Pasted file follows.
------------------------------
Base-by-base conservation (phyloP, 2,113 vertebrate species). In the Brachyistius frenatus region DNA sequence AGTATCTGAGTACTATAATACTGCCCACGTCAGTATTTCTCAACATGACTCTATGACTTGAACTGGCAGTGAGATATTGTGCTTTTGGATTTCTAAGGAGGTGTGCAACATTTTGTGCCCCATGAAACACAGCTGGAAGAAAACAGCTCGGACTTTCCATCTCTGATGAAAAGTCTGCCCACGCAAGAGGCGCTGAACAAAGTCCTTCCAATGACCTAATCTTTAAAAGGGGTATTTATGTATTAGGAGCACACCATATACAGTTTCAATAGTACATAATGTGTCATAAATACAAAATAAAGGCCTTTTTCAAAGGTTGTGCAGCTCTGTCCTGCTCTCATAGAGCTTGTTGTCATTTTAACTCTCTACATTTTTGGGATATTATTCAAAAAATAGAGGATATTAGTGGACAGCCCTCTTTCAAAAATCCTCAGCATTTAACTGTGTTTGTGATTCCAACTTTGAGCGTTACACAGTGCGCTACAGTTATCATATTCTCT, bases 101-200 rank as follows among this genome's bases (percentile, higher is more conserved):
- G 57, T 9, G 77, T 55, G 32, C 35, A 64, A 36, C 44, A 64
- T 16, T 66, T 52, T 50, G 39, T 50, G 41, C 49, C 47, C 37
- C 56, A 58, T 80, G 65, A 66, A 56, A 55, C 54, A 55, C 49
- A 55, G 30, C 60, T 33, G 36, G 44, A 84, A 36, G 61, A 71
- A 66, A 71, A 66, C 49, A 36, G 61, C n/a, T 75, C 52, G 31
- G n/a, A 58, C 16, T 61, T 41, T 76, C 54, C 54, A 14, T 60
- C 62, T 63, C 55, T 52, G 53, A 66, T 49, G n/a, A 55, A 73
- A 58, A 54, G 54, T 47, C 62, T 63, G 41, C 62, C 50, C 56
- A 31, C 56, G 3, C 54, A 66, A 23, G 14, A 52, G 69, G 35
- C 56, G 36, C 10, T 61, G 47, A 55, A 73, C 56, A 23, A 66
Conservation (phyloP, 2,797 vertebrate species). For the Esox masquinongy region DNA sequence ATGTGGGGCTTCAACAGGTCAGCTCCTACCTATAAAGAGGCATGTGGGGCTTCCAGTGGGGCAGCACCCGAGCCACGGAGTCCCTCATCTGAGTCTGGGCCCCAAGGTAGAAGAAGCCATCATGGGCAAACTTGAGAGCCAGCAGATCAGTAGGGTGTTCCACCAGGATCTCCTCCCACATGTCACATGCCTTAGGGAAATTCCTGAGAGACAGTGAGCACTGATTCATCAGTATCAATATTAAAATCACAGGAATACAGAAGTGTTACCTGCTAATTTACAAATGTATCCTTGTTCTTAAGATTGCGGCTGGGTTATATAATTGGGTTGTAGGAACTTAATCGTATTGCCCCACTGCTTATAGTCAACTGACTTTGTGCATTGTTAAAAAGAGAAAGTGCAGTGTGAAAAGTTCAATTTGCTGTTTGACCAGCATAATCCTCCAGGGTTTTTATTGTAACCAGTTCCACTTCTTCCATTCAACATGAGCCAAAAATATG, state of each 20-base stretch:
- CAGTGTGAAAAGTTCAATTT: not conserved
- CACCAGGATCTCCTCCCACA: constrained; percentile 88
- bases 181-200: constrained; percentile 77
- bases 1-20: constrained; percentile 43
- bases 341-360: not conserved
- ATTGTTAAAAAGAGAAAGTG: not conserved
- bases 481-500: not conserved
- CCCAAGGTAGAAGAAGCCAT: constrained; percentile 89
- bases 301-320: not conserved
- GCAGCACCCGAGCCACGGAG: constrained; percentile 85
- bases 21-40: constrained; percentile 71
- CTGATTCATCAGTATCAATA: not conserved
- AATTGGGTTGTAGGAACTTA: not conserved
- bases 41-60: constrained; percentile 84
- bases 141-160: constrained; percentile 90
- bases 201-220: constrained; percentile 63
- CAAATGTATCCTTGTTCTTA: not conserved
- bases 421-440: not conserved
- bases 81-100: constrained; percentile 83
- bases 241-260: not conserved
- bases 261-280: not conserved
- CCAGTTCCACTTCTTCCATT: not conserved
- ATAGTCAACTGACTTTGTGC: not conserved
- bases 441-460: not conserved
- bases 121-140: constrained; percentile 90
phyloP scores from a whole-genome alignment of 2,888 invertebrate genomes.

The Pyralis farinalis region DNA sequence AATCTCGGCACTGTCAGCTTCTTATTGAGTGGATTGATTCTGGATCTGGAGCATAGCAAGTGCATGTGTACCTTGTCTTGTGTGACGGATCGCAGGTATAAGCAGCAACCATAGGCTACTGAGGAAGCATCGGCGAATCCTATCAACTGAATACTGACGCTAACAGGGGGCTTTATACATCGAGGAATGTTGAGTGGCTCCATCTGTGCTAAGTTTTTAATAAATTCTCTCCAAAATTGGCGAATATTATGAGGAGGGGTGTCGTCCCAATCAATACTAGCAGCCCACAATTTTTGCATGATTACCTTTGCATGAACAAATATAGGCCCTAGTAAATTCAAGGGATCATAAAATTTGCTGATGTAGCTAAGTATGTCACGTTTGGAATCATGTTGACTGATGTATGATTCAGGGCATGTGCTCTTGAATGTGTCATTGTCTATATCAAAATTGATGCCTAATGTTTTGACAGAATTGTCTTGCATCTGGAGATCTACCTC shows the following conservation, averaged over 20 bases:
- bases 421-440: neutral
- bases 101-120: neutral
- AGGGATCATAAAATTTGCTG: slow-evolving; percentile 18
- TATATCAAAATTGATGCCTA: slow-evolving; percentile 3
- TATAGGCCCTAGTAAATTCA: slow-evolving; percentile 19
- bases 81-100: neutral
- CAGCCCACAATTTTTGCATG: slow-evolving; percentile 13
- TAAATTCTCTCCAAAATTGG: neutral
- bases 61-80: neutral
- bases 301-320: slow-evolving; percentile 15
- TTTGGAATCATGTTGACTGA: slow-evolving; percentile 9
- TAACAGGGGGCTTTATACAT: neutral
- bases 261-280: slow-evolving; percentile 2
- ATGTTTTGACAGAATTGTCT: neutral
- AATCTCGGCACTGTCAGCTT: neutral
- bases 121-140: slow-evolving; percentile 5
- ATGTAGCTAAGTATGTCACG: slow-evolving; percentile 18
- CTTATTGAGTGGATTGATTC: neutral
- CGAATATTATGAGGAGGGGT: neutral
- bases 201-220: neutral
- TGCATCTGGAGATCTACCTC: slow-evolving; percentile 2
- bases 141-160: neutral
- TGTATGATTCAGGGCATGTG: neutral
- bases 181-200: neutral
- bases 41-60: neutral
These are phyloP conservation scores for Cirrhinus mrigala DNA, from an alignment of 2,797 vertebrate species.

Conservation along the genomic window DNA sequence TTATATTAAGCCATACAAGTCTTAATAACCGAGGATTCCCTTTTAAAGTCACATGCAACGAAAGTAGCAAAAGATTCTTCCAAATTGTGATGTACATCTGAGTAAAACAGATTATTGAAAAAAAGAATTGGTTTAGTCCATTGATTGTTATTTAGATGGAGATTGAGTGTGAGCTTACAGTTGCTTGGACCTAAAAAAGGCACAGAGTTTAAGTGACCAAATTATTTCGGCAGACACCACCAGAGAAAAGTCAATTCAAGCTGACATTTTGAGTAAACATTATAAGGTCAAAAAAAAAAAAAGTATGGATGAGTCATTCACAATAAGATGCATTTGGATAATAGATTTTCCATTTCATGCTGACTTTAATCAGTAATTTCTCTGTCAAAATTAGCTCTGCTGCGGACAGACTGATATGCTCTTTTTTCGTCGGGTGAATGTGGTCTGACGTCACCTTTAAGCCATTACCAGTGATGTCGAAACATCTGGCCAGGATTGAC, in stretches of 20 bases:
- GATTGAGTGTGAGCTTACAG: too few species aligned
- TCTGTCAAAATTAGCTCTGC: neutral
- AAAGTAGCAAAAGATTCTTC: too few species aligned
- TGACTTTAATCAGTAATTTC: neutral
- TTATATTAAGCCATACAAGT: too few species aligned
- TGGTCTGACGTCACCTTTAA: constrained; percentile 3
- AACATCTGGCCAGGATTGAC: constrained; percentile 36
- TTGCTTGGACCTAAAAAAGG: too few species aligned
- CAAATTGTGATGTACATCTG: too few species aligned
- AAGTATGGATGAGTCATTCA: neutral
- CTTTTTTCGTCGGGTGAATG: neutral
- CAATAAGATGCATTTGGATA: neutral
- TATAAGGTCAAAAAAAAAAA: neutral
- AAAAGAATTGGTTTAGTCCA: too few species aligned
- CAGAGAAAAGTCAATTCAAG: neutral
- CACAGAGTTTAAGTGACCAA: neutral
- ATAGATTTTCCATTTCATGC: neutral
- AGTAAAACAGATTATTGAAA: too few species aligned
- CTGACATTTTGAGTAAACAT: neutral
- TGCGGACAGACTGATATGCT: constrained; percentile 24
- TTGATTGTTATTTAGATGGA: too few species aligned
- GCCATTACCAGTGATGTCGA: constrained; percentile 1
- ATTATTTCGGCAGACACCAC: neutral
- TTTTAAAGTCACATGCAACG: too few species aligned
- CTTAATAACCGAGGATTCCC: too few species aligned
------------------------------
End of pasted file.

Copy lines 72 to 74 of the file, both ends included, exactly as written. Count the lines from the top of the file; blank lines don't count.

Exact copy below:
- TGGTCTGACGTCACCTTTAA: constrained; percentile 3
- AACATCTGGCCAGGATTGAC: constrained; percentile 36
- TTGCTTGGACCTAAAAAAGG: too few species aligned